The boy gently accepted the withered violin, taking the neck. And holding the bow, he felt a sizzle, like the hot fence at his uncle’s house.
The violin lifted, fitted under his chin. The bow dragged his arm toward the strings. The pair met again in his arms and sang.
Matthew Weigelt is an author and journalist, a photographer and drone pilot. This story is a follow-up to Tamsin Seymour’s Lost Chords
She came for the gaping sky and arctic terns. But winter is slowly encasing the huts, the interminable statistics, the bickering. And the birds have gone.
Shedding her coat and boots to lighten the load, she steps into the snow, migrating south.
Despite only being 51˚ N, Tamsin is also dreading winter.
Her palate was broader than her father’s. On her thirteenth birthday she ate the entire cake. But she’d still not spoken. Too much sky up here?
I led her to the nearest cave and she clattered inside with a thunderous, visceral bellow. I feared it was the sound of hope.
Tamsin and Mark Farley decided to write sequels to each other’s most recent 50-word stories. This is a sequel to Fostering the Minotaur’s Daughter
New strings, a polished case, and it was only then she discovered her uncle’s spirit lived on in the violin. The instrument wept tears of resin when she told it of her aunt’s death. That night the strings carved melody from raindrops, sliced moonlight into splinters, whispered chords of regret.
Mark Farley was only too happy to join in with Tamsin Seymour’s
lovely idea of writing sequels to each other’s stories. This story is a follow-up to Lost Chords
She touched the violin’s remaining strings. They quivered in fear. After so many decades in the cupboard, they’d forgotten how to sing.
Until now, the house had surrendered few clues to Uncle’s life before he fled Budapest.
The sudden grief floored her. She hadn’t even known he used to play.
Tamsin has started to ask her friends for 50-word commissions, and would like to thank Alison for the “musical instrument in the back of a cupboard” challenge.
“Awful man,” she muttered, kicking the encroaching brambles. “Beautiful woman,” he mused, as sunlight haloed her fair hair.
Every evening he’d toil, moving snails from her delicate beans and dahlias to his indestructible thicket.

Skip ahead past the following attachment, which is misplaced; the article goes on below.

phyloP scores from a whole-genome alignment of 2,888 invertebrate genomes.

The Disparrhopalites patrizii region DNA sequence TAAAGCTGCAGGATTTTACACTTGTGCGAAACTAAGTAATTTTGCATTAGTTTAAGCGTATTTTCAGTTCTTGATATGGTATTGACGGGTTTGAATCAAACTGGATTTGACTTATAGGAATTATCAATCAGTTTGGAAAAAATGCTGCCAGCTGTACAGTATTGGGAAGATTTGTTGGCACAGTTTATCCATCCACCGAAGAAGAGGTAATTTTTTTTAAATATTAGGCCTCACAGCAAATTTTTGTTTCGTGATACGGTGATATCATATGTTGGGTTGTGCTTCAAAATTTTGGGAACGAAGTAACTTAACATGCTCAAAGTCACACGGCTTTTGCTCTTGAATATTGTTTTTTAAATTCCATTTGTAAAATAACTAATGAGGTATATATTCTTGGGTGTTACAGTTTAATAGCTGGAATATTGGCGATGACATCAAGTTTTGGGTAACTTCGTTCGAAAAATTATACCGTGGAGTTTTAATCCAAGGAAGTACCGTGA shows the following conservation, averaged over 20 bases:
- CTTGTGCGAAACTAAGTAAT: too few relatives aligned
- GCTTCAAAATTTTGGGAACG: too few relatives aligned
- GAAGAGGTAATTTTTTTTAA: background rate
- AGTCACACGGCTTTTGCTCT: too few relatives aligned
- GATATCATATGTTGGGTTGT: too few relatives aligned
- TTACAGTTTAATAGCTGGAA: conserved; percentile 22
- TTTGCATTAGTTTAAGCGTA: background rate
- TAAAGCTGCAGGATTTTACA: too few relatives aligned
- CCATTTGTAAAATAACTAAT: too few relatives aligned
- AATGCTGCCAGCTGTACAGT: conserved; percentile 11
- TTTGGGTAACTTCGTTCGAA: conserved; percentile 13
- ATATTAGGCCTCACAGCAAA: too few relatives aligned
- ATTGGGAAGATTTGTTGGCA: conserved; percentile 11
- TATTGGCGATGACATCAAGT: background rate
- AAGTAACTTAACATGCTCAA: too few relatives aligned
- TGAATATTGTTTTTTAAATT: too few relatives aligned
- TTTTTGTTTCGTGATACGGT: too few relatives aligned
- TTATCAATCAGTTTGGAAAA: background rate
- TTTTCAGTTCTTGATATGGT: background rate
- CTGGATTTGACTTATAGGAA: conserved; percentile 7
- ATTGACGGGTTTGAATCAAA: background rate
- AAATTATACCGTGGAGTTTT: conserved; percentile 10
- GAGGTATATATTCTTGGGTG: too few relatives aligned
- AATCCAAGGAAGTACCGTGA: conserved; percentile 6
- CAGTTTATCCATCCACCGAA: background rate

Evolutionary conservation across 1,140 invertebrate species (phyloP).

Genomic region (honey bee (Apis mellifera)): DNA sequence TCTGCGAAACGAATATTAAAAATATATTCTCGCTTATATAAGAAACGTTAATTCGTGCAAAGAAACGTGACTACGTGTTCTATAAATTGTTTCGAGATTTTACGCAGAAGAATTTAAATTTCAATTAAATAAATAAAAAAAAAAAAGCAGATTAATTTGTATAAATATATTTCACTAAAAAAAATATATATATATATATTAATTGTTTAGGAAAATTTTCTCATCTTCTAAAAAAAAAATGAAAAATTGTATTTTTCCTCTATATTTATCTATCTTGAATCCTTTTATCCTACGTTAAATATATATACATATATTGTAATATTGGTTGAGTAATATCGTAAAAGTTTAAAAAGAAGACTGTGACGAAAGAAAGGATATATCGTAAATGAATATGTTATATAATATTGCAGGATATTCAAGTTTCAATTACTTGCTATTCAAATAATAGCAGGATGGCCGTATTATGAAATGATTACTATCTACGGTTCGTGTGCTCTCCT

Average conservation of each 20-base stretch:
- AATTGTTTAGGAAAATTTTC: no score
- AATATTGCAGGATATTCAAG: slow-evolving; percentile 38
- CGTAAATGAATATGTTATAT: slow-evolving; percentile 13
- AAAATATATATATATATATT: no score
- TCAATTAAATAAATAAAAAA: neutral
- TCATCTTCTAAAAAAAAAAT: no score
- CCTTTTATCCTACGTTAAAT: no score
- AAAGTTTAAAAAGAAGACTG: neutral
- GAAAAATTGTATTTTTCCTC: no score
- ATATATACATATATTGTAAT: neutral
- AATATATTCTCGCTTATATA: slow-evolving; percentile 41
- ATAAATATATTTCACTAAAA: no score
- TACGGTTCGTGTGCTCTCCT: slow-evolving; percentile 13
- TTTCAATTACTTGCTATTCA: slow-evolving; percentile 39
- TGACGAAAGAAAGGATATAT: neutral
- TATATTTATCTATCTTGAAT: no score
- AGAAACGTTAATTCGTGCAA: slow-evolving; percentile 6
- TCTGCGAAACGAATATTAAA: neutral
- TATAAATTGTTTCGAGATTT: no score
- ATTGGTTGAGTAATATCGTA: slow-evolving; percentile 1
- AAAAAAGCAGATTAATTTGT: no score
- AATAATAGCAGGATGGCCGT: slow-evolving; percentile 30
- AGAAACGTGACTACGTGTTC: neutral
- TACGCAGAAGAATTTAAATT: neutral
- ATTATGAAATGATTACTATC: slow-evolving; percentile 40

She never wondered why her allotment flourished. Or who left the gifts of glorious blackberry jam.
Tamsin doesn’t have an allotment, and she has to be her own snail shepherd. Despite best efforts, her runner beans are still being severely chewed.
After weeks of making eyes from the other side of Fiction, he plucked up the courage.
His scrawled note said, “Coffee?” Her reply said “Convince me.” She’d read the novels: true love needs a little jeopardy.
But he missed her punctuating smile. He snatched up his satchel and marched away.
Tamsin also believes too much of what she reads in novels.
It’s so far up the beach, her first sandcastle. The bucket is too full. She stumbles. Water sloshes over the rim.
It’s scalding. Her leg blooms with pain.
A nurse prises the teacup from her knotted hand. He leads her slowly to a chair. It’s so far up the ward.
Tamsin wrote this story during quite a long walk.
A breeze scuttles through the jostling limbs of the coppiced chestnuts, and they clatter like masts in a marina.
In my imagination, when the hill is stripped bare, these trees will be crafted into green-winged ships, thrusting proudly towards the broad horizon.
In reality, I know they’ll become fence posts.
Tamsin keeps finding herself writing about trees – but then, literally, we can’t live without them.
That first, immaculate, unfurling leaf. It knocked her sideways every year, felled her with its soft, green promise.
So many dead months of waiting. Did the arms of the beech sprawl up in silent prayer? Did they cling to the same frail hope? Maybe… this time… spring would never end.
Tamsin is certainly very glad to have escaped another grey British winter.